The Dangers of Preaching Lost Salvation
Our family recently attended a Sunday service at a vibrant young new church. We were surprised to find the church filled to capacity with many diverse college-aged men and women. The ratio of younger to older believers was inversely proportional to that commonly seen at many older churches.
Everything was fine until the young pastor began preaching from Hebrews 6, saying it was possible for God to use Scripture to harden your heart if you were disobedient, which could lead to losing your salvation – your eternal life with God.
I sat there shaking my head. It sounded very, very familiar. In fact, every single passage of Scripture he covered I had just thoroughly studied because a young new believer thought he had lost not only his hope in Christ, but his very soul. This young man knew he was continuing to sin (as we all do), and considered that as being disobedient to Christ. This line of thought spiraled him into severe depression. As it deepened, he interpreted the emotional flatness of depression as the departure of the Holy Spirit.
If you’ve never encountered this problem before, it’s very hard to discern between spiritual oppression and it’s consequences – spiritual depression. As I learned, the core of the problem for every new believer is an immature, often incomplete, identity in Christ. In a follow-up post I’ll discuss why we are commanded to “make disciples” and not merely preach the gospel, but first let’s address the primary issue:
Does the Word of God harden people’s hearts if they are disobedient after having accepted Christ as their Lord and Savior, leading to the loss of God’s promise of eternal life?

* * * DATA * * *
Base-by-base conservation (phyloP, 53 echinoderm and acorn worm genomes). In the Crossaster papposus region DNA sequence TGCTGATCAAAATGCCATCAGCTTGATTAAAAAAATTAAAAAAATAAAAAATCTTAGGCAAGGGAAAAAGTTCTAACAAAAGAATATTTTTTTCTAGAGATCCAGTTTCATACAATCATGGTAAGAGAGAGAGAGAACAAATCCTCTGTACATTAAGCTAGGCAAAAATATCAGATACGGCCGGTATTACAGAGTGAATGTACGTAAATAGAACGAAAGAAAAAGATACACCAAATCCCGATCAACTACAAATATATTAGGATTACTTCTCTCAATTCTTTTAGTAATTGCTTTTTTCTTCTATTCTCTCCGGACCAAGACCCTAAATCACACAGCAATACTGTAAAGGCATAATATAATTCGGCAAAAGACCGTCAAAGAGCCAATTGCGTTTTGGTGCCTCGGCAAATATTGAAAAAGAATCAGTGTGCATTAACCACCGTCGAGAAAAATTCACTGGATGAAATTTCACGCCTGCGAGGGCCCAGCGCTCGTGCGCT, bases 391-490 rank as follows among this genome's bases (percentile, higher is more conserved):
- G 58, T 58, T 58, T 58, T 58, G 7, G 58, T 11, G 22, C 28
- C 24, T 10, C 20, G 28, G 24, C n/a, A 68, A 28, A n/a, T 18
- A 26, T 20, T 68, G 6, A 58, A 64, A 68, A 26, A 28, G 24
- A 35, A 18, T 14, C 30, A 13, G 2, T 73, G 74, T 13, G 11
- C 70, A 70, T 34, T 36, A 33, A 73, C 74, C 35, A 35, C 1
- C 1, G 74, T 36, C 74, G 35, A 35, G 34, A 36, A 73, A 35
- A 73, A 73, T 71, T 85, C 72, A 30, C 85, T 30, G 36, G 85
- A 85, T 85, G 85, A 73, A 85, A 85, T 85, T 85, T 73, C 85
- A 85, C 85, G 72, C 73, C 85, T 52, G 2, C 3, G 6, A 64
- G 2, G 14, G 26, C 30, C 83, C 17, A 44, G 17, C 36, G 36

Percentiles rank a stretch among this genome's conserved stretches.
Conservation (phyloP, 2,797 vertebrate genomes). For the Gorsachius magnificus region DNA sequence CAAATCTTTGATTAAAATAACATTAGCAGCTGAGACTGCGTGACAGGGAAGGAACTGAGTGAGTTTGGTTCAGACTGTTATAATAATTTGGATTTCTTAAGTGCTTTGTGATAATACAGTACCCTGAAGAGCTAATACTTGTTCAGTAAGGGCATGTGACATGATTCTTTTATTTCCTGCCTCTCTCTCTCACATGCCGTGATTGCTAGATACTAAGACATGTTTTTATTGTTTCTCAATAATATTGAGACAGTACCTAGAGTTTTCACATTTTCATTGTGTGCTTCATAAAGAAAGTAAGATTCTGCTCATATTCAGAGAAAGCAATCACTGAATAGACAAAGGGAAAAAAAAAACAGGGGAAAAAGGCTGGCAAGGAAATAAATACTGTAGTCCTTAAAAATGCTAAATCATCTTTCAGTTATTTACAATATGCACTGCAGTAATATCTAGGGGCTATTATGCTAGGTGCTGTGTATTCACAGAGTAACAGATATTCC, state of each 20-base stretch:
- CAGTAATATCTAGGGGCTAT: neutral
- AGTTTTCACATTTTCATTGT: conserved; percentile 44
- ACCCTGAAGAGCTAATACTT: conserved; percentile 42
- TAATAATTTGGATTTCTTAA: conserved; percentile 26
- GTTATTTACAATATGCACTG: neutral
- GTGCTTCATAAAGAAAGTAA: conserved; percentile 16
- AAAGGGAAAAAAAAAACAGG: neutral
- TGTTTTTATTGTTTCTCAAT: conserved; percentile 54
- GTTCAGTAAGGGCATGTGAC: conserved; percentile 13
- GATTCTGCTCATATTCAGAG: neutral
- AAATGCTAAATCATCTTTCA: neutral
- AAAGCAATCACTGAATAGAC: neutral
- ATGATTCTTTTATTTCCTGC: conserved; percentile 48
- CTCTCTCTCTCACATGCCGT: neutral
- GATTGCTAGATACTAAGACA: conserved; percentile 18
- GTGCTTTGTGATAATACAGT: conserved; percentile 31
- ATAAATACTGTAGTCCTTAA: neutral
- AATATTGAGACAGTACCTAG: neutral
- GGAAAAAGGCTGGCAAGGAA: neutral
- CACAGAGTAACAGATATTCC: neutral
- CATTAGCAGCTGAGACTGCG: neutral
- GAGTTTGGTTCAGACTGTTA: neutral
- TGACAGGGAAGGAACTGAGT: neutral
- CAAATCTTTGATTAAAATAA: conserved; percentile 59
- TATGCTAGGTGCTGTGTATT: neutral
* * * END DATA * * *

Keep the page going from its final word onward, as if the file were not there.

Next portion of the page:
The answer is no – yet many refer to passages in Hebrews (specifically Heb 6:4-6 and Heb 10:26-31) among others in the Old and New Testaments to substantiate their claim it’s possible to lose your salvation. There is a school of theology called the Arminians who believe this notion. You can draw such a conclusion if you make several common scriptural interpretation mistakes:
- take passages out of their full context
- filter God’s Word through emotions/feelings
- insert false ideas onto the text (eisegesis vs exegesis)
- use poor translations without researching primary language (Hebrew or Greek)
- apply faulty conclusions to other passages in the Bible (consider false premises as true, then test other conclusions against them – faulty cross-correlation)
- fail to logically consider the full scope of the author’s material
- fail to establish the historical context of Scripture and intended audience
If you’re thinking this is fertile ground for spiritual deception, you’re right. No doubt God uses such passages as testing grounds for teaching his children to differentiate between right and wrong.
The young pastor claimed this issue has been debated for centuries by scholarly men. Merely voicing that caveat indicated a lack of discernment of potential spiritual foul play when it came to preaching this issue. To me, that indicated a spiritual immaturity. Even the Aminians, who consider lost salvation possible, advocated deeper inquiry – for them the matter was unsettled.
What could go wrong?
There are very real and present dangers delivering such a message – if you’re in a fragile state of mind where you believe your identity in Christ has been forsaken, then having a pastor tell you it’s because God is hardening your heart due to either real (or imagined) disobedience can send you into a tailspin of severe depression, which can lead directly to uncontrolled psychosis with potential for homicide, suicide or both. In other words, it can trigger a very deadly feedback loop.
Preaching any gospel without full assurance of salvation despite disobedience takes the burden from Christ and puts it back on the adherent. It would require the adherent to know the full extent of right vs wrong, and make it practically impossible to maintain obedience. Such a gospel would be “void for vagueness”, a legal term which describes uncertainty when it comes to upholding a particular law or set of laws. One could never be certain of their salvation at all. Another way of putting it – which sin did Christ’s atoning death not cover? Would that be the unforgivable sin? As I found out with the troubled young man – he thought he was blaspheming the Holy Spirit!